"The 5km route starts from the Willen Lake Cafe, opposite the mini bowl, at 10.00am, and stays open until 4.00pm. You can ride the traffic-free route as many times as you like, circling the lake and taking in the peace pagoda, the stone circle, the labyrinth as well as all the leisure facilities in the park. With off-road tracks, gentle climbs and gentle descents, there’s something for everyone."
I enjoy watching the Tour de France, but sadly I'll never be up to that standard (on Friday I reached 31kmph for a couple of moments - going downhill - on the Tour the average speed, sustained over an hour, can exceed 50kmph). For me cycling is a way of saving money - it's cheaper to ride to Milton Keynes Central station than to take the bus, or to take the car & pay the parking fees. Most of all it is good for my health! When I go for a cycle I feel better afterwards; and my studying is more productive. There's increasing evidence that exercise boosts studying.
On Friday I took two hours off to cycle along the Loughton Brook; up to Wolverton; across to Stony Stratford and alongside the Roman "Watling Street" to my home. I felt so much better - in mood - and also I've written quite a bit since.
It can be very useful to look at old exam papers (OU Law Students can access these through 'Elite') - but even more useful to take a look at examiners reports. These often highlight common mistakes that have arisen. If you read a few reports you'll see that the same issues frequently turn up.
One comment I'd like to stress appeared one year (though it is a perennial) - "Some students in fact forgot to apply the law to the facts at all, and simply listed cases; although these were usually relevant ... it was very important...to apply the rules and principles as well as setting them out."
Cases are important - especially in English Law where precedent plays a key role - but there can be a tendency to fixate on memorising case names and facts. I've known students who have sought to memorise over a hundred cases. (to which I say, how many cases can you discuss in a three hour exam in which up to an hour can profitably be spent choosing the best questions to answer; planning the answers; writing them; and reviewing them?)
Use cases to illustrate a point you are making; to support your argument; to demonstrate different approaches to the issue - but never just recite cases and their facts.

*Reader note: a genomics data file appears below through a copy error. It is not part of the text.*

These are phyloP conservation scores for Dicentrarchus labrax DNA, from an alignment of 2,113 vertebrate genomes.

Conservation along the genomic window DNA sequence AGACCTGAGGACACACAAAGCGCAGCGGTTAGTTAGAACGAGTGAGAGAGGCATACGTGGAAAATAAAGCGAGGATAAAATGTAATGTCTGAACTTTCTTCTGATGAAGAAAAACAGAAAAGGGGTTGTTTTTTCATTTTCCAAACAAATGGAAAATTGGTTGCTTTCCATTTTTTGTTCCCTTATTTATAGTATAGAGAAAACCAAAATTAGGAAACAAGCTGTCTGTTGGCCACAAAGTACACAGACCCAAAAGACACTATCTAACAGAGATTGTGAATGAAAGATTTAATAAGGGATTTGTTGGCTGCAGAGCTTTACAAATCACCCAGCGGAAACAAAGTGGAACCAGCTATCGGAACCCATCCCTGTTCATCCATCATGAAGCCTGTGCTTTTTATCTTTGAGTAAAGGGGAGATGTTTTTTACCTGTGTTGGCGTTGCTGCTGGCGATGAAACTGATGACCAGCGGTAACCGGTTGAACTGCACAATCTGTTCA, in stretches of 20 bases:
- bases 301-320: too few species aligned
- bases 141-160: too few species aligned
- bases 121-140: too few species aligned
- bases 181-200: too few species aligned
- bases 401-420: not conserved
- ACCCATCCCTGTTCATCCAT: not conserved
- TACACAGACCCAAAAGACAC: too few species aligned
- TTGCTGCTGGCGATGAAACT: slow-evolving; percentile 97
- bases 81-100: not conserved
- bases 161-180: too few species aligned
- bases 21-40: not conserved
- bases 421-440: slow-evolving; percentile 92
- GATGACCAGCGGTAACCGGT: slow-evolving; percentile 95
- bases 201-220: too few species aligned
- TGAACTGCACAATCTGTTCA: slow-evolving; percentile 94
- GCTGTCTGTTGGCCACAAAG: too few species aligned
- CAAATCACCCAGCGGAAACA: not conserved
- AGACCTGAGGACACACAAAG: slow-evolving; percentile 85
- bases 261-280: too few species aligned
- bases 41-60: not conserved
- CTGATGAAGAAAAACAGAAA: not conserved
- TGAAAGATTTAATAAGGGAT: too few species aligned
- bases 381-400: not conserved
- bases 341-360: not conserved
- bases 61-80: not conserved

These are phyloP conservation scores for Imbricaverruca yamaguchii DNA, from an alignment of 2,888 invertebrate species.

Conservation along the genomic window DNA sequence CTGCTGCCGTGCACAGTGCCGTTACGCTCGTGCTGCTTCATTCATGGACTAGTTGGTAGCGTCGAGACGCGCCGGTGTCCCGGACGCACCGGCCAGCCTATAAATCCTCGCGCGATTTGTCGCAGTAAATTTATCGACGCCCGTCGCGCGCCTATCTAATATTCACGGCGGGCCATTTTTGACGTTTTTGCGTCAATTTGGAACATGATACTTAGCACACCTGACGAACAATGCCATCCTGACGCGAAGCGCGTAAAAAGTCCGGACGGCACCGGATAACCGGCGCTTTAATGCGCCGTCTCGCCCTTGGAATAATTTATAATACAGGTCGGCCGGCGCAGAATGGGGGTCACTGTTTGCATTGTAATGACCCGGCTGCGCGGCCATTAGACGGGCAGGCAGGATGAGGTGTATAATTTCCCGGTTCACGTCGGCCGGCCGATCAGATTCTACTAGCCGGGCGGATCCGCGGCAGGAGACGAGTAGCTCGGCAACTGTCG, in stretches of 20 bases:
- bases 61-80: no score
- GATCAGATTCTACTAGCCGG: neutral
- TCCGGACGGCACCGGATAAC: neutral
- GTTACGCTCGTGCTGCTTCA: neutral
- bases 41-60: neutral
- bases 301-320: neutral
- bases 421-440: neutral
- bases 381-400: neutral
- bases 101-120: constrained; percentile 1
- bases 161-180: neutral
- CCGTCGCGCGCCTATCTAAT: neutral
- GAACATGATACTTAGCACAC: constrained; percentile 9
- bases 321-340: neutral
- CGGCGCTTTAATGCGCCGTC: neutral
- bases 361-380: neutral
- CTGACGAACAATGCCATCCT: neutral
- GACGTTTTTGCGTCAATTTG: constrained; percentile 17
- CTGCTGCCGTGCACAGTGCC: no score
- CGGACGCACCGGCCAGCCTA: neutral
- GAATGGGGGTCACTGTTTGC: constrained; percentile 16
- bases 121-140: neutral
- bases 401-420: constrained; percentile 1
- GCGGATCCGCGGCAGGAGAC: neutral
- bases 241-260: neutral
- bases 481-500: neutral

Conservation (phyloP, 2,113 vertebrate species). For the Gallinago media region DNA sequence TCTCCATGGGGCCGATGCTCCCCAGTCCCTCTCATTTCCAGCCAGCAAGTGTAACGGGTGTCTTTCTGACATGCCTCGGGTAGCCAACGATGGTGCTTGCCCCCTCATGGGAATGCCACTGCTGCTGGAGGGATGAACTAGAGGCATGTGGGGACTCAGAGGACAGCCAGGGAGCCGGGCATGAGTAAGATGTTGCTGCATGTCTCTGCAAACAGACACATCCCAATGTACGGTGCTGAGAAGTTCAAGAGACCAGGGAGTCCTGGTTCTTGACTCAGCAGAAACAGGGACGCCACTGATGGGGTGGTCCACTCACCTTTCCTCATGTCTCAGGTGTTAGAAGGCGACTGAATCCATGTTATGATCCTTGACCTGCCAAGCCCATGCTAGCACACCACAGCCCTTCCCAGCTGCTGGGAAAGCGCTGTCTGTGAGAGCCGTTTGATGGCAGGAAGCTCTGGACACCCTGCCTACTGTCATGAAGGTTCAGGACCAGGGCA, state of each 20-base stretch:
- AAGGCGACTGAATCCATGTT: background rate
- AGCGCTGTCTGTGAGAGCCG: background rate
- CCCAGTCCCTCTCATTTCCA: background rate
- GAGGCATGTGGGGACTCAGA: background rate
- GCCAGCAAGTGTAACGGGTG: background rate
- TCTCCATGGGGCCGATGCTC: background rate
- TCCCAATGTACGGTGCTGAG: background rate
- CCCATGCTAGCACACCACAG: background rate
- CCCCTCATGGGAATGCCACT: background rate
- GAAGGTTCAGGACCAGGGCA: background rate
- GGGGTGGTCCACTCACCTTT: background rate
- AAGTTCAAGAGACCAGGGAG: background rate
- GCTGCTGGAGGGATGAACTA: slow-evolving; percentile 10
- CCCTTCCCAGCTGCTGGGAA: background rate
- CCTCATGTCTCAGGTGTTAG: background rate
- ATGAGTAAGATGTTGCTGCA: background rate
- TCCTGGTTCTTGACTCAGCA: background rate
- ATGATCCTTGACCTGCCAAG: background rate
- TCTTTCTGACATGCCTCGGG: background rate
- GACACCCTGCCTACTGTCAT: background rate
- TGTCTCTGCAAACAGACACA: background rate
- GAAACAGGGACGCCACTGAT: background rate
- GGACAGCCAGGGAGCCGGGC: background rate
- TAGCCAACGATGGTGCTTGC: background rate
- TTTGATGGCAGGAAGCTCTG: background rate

How should you "revise" cases?
The first task is to select the cases that you plan to revise. As you revise each topic, think about which cases are most important. Clues can also be found elsewhere - what has the manual; textbook; tutor stressed most? (My students will be familiar with me banging on about ...)
[W200] - Pepper v Hart; The Practice Statement of 1966; Young v Bristol Aeroplane; R v R (Marital Rape); Donoghue v Stevenson; Costa v ENEL; Factortame (Numbers 1, 2, 5); Van Gend; Von Colson; Foster v British Gas; Marleasing; Francovich; Dassonville; Cassis de Dijon; Keck; Defrenne v SABENA; Marshall v Southampton & SW Hampshire AHA; United Brands v Commission...
[W201] Entick v Carrington; Ghaidan v Godin-Mendoza; Campbell v MGN; Carltona v Commissioner of Works; Associated Provincial Picture Houses Ltd v Wednesbury; The GCHQ case (Council of Civil Service Unions v Minister for the Civil Service); Porter v Magill; R v Ghosh; R v R (Marital Rape); R v Cunningham; R v G (Recklessness)...
Prepare brief notes. Students, almost since "time immemorial", have used revision cards to prepare for exams. The value of these cards are that they require you to condense the information. This is a (the?) key process in revision - (there are some professionally written cards on sale - some value, but you lose the process of condensing yourself - similarly, copying out from a text or revision book has the same value-deficit). There is some value in reviewing the finished cards frequently.
Consider the application of cases. Cases should not be used as decoration. They are a vital part of legal argument. Consider where and how you would deploy these cases. This is where using old exam papers can come in useful.
You are worried about the forthcoming exam. As President Roosevelt said in his first inauguration address - "the only thing we have to fear is fear itself"